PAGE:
I am now jumping to show the nosecone mold. The fuselage sides are now joined, but the joining is more easily seen in the nosecone layup. I lay up the main fuselage first, then layup the nosecone. The main problem is accessing the cloth overlaping the opposing side. Since the tailboom is very narrow I use a bent coat hanger, with its end bent in a tiny loop, to reach all the places where the coth overlaps the opposite side. If you are making a large fuselage mold, there may be ample access through the wing saddle or nose area. The tailboom can also be reached easily with a brush or with a brush, or swab, on a dowel.
This photos shows the nosecone mold pieces with the cloth and epoxy applied prior to trimming. The method for this is exactly like the main fuselage.
Here, the fiberglass cloth has been trimmed. Note that one half has the bottom seam extended, while the other half has the top extended. The radius of the nose is the most troublesome. Since I can reach the nose easily when joining the nosecones, I leave a little bit of extra glass around the nose area. When preparing the main fuselage for joining, I cut the nose glass a little closer, and just prior to joining I add a little extra epoxy near the nose. When the fuselage is joined, and allowed to settle for curing I tilt the mold nose down. Excess resin flows to the nose and fills in any area where the glass does not overlap.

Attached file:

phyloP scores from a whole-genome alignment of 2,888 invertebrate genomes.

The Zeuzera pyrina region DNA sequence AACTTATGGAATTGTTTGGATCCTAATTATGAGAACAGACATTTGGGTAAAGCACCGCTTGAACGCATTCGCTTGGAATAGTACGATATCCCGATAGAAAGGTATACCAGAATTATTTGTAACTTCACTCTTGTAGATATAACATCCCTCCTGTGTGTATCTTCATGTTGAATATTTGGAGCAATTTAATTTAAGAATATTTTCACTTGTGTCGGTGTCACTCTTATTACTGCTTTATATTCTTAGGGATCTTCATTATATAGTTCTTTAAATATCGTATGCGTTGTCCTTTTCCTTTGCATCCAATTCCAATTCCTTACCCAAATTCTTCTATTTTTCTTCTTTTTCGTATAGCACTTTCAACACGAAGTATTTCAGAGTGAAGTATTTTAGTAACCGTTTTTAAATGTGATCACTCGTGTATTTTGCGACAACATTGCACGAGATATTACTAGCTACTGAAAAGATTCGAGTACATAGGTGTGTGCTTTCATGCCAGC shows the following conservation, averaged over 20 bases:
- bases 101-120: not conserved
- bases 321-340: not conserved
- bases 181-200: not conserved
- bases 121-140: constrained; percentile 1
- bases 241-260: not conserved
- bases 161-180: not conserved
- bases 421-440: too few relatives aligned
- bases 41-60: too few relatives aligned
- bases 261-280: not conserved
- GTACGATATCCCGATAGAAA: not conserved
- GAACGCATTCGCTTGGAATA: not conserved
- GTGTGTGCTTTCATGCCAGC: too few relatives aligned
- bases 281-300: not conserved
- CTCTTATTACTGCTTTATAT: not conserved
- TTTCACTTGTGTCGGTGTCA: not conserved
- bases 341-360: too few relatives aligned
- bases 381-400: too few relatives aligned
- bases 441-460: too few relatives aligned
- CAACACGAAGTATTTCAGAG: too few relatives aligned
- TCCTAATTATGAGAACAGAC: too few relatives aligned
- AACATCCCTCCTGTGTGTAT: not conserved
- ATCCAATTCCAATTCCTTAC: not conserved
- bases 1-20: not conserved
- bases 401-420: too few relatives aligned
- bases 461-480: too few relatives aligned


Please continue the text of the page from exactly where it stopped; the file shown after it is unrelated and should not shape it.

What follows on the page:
For the nosecone, I trim the one side flush with the mold side. I do this for both parts. I am now ready to join. I have found that using a wide artist's paintbrush I can apply a bead of epoxy along the flush seam, on the cloth. I do this for both parts. I do not use alot, but I use enough, as it will help with sealing the overlaping glass and fill in the seam joint.
Here you can see the overlapping and trimmed areas of the glass cloth just prior to joining. I now fold over the cloth near the nose so that when I join the halves the cloth will not be trapped between the flat mold sides. If you look at the photo just prior to this you will see what I mean. This can be a problem with the main part of the fuselage joining, since you want to make sure that the cloth does not separate from the mold sides and create a bubble or delamination. I go over all edges near where the seam will be with a brush to remove bubbles or delaminations.
I received a number of suggestions after I posted this page regarding the overlaping cloth:

With only a couple of lightweight layers of glass in a HLG fuselage there should not be a need to trim the outer layer of glass. On a heavier molding, if there is a fear of making the overlap too light you could always add an extra 1" wide strip to compensate. However, during normal joining of fuselage sides, usually only one layer of joining tape is used. Incidentally, the first glass outer layer(s) can be trimmed flush with the mold on both sides and then use the last inner glass layer as the overlap. This gets around the problem of lifting of the outer glass layers from the mold as they pressed into place on the other side of the mold.